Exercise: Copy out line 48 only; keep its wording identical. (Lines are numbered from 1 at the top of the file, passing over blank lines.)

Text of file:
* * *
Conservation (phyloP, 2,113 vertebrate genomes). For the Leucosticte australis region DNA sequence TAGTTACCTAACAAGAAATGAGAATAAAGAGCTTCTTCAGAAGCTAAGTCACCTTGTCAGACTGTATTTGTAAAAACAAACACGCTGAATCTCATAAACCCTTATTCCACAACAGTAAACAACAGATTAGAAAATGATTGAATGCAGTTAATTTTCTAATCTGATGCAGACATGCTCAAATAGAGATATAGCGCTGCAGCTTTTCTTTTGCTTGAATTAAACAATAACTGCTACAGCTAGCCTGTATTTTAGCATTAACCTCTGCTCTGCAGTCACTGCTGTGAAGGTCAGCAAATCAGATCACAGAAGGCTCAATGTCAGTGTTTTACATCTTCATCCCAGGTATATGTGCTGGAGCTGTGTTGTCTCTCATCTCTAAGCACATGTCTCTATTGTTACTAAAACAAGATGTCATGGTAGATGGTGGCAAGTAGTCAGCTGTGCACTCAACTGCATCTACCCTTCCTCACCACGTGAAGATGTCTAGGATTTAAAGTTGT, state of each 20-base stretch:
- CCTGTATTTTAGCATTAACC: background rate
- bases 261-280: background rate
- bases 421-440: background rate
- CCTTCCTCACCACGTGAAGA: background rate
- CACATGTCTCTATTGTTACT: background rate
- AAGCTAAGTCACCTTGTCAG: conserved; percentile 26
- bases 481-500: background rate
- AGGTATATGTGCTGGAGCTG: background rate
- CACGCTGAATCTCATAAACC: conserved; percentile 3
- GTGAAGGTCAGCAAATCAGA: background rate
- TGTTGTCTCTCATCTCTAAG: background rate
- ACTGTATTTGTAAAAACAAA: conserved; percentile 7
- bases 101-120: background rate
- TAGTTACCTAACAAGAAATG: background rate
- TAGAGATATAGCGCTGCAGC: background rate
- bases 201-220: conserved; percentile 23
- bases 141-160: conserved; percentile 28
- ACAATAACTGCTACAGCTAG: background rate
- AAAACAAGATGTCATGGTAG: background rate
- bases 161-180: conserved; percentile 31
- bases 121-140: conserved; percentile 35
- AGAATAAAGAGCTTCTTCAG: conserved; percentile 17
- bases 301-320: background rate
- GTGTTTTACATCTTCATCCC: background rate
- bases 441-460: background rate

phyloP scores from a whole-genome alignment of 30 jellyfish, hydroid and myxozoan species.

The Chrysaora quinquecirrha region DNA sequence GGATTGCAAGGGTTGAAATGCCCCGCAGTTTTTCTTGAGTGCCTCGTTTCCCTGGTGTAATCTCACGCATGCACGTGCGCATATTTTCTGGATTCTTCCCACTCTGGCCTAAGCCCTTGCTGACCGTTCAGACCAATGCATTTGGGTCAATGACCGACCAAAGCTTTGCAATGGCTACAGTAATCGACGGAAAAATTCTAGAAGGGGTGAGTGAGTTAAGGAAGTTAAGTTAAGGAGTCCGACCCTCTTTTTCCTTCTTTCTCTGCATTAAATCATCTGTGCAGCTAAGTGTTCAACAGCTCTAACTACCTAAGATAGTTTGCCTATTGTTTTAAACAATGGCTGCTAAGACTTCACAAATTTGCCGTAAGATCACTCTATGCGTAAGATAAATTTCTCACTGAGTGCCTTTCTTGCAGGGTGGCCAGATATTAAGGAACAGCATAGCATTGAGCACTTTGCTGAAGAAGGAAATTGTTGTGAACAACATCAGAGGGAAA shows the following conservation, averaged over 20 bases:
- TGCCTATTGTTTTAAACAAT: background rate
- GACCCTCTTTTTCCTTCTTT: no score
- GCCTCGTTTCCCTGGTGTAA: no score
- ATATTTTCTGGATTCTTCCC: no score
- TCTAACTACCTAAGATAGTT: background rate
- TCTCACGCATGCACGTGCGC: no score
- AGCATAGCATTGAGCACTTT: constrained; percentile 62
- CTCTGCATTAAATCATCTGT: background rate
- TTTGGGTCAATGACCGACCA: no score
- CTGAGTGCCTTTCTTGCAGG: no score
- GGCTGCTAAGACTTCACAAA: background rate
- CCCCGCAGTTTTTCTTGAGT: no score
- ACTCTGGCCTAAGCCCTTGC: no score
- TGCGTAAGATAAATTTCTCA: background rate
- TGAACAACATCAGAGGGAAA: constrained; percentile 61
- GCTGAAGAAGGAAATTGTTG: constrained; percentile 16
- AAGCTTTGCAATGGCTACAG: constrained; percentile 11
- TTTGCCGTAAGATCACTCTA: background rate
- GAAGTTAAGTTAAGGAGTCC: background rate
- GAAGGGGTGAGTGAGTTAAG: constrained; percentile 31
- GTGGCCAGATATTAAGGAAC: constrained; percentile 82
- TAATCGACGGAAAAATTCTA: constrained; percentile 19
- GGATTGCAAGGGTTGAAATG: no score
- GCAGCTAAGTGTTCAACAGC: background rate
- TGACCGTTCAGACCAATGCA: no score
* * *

- GAAGGGGTGAGTGAGTTAAG: constrained; percentile 31